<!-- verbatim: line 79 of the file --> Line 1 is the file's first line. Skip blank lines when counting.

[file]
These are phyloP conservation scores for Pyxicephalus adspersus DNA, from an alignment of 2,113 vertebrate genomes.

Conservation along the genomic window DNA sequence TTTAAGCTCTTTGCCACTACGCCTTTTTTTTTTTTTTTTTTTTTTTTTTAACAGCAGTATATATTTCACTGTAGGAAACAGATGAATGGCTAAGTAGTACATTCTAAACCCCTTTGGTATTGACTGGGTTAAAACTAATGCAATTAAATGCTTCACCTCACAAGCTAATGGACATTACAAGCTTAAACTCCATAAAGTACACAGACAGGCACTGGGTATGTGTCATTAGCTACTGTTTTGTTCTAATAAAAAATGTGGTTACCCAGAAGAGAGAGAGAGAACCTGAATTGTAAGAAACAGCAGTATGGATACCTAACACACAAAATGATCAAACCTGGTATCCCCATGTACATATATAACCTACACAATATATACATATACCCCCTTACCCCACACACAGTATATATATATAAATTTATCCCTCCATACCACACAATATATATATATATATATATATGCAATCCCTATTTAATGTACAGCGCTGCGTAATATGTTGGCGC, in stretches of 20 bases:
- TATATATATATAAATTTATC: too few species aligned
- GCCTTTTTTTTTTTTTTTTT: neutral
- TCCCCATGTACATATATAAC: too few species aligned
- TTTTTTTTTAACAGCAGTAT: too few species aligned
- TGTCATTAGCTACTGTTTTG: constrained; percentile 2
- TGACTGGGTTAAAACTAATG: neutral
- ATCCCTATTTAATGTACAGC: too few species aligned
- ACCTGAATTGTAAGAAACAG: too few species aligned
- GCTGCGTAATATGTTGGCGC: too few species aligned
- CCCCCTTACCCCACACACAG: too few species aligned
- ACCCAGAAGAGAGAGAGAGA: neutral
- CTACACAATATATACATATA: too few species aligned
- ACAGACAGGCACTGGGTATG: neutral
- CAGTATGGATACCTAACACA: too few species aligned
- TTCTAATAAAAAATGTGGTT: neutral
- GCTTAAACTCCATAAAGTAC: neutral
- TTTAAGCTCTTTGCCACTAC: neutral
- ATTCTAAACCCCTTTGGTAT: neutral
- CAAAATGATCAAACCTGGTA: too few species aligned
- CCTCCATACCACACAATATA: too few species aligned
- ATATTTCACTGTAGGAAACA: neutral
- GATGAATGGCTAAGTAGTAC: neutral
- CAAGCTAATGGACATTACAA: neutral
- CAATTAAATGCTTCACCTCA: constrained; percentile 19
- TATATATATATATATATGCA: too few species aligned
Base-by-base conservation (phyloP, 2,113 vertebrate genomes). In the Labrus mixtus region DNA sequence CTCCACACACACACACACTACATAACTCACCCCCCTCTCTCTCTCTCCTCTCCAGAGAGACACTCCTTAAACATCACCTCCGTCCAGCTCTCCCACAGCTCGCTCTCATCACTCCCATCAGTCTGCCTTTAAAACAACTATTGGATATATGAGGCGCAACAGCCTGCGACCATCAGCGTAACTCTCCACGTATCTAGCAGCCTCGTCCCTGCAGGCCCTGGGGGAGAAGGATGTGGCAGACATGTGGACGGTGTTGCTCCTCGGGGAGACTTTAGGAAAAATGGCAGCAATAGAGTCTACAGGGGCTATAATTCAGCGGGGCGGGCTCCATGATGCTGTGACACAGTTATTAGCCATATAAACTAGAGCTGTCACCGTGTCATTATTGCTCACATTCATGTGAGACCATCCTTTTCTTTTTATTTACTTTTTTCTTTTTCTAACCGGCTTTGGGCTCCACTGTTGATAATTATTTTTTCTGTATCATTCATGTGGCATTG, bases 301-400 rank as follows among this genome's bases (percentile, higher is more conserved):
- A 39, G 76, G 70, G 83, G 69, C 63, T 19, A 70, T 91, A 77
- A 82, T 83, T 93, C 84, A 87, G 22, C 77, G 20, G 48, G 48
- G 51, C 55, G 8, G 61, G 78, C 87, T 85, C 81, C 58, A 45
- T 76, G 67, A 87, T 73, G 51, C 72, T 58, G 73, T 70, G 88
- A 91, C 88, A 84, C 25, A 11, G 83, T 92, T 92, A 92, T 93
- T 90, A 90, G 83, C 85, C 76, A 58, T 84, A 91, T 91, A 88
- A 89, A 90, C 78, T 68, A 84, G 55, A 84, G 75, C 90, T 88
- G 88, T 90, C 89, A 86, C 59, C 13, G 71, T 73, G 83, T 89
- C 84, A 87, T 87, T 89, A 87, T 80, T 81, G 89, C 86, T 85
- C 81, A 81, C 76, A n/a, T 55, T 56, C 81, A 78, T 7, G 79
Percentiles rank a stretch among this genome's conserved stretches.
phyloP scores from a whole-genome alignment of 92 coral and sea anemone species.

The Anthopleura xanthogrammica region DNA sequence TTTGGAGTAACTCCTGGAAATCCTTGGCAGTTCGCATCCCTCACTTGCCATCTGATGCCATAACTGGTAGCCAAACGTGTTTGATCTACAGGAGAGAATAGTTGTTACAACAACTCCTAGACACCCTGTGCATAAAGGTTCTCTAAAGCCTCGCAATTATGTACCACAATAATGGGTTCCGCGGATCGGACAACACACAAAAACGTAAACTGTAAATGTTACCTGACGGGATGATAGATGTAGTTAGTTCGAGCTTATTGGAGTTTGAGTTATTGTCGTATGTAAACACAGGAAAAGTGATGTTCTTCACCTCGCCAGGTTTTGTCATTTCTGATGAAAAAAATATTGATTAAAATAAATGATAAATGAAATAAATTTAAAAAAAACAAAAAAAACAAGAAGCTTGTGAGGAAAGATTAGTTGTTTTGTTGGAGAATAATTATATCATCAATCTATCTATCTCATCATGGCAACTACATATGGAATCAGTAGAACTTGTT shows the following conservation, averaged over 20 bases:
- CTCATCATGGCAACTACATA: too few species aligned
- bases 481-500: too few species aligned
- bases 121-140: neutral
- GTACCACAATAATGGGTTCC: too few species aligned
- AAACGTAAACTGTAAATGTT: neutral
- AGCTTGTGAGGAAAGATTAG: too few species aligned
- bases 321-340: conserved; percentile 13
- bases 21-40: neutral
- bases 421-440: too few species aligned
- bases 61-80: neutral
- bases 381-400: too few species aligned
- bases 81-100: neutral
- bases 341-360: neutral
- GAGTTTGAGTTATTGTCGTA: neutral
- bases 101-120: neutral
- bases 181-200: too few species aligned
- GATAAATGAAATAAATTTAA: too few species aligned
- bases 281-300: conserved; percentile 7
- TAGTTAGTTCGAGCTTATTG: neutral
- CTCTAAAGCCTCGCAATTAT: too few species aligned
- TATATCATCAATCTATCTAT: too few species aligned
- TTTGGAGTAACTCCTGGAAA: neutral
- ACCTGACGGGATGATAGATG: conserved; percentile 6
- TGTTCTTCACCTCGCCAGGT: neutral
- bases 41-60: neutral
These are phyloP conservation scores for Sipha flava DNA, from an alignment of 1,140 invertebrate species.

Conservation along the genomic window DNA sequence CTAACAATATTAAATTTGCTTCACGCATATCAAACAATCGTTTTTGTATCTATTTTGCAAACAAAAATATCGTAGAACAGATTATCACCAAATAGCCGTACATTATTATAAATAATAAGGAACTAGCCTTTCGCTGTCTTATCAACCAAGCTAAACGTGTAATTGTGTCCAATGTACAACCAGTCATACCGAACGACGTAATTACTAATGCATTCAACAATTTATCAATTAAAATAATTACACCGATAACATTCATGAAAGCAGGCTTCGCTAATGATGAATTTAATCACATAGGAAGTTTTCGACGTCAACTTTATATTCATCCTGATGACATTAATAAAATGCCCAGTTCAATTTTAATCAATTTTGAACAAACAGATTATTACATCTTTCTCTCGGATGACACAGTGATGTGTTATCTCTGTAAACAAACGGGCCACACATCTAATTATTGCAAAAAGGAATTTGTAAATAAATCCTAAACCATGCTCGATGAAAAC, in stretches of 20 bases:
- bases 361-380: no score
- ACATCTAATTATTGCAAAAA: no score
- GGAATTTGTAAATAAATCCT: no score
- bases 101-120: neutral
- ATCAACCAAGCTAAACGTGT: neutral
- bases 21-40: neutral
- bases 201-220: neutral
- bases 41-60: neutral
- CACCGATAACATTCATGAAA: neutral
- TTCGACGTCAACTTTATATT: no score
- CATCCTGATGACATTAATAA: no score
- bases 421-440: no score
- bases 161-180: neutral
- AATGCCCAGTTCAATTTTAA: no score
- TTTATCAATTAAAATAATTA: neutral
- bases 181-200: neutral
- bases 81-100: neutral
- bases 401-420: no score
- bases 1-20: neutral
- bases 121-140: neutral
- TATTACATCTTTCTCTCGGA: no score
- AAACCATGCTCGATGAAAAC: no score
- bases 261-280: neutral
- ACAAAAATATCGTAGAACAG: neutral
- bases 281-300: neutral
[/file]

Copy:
- CATCCTGATGACATTAATAA: no score